I had fun doing this cover for the Ryukyu Star. I used the knowledge I gained from the last cover and quickly finished this one. The hardest part about this project was deciding the colors. It’s a good thing I let the colors speak for themselves.
I penciled, inked, and scanned the base image.
I made several layers in Photoshop and colored the image. I usually start with a base color–in this case, warm colors–and work my way from the body to the rest of the image.
After I apply a base color, I put in dark layers, light layers, darker layers, and finally, the lightest highlights if needed.
The final image has warm colors (autumn) and cool colors (winter) to show how one season goes into another.
“How do digital artists take drawings from pencil to fully-colored images?” I’m always wondering this. In every digital art project, I’m looking for a breakthrough, and even if I flip through magazines and tutorials on the subject, the best way to learn is to practice.
This was the first image I colored without converting the inks to vectors. I deleted the negative space, going in as far as pixel by pixel, and darkened the inks with some level adjustments.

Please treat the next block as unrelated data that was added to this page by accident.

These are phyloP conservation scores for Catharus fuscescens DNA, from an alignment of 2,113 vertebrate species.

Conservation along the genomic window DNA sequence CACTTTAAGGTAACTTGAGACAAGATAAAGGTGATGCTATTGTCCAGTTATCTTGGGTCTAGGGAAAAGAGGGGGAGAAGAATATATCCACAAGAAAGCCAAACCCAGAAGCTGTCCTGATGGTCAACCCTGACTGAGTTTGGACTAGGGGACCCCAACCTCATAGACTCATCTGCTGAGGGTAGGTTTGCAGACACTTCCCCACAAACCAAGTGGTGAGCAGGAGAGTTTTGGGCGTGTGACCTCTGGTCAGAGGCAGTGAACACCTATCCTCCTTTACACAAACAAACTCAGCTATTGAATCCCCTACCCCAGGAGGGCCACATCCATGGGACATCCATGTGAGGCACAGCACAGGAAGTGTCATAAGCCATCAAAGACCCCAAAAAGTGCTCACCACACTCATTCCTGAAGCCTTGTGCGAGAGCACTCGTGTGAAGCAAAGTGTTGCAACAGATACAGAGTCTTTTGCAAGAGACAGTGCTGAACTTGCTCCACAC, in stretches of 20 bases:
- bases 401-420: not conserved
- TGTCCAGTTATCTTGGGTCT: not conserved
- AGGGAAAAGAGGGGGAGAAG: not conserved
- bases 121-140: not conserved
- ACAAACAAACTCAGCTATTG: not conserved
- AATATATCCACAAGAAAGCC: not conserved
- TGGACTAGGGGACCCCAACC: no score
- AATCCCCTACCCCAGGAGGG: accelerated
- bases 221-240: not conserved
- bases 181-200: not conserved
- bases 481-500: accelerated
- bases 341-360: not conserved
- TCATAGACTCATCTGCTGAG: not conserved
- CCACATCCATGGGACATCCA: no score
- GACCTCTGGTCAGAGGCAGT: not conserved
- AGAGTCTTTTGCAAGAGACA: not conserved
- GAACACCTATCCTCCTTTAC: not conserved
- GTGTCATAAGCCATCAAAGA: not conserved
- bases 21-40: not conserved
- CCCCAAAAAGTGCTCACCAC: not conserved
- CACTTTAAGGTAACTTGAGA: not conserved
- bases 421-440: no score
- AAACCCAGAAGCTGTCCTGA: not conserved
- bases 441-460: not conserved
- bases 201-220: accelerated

I created a separate layer and colored it as the base color.Maybe it’s just habit from painting, but putting down a bright base color makes the other colors brighter, especially if the colors are placed using around 80 percent opacity. In this project, I used a bright orange-yellow that would lend itself to dark and light colors.
I made different layers for each color, usually starting with the medium color followed by the dark colors and highlights.
What do you do to digitally color images? I really like to get constructive feedback and how I can improve my art!
#2: The Ryukyu Star Winter 2014 Cover
I’m the visual editor for an online magazine for Japanese Exchange and Teaching Programme (JET Programme) teachers in Okinawa. I’ve decided to completely change the design of the magazine to make it more efficient as a magazine. To commemorate this change, I took the skills I learned on Photoshop and used it to color this mediocre inking of a horse.
This horse was drawn without any preliminary sketches. I wanted to keep it fun and a little messy by just going at it with a Copic multiliner pen.
Next was tracing it in Illustrator and ignoring the whites.
I transferred the image to Photoshop and used many layers underneath the vector to color it.
Since I was using InDesign for designing the layout of the magazine, I decided to put the final product in InDesign. I always get the cover sizes wrong, so it’s just easier and cleaner.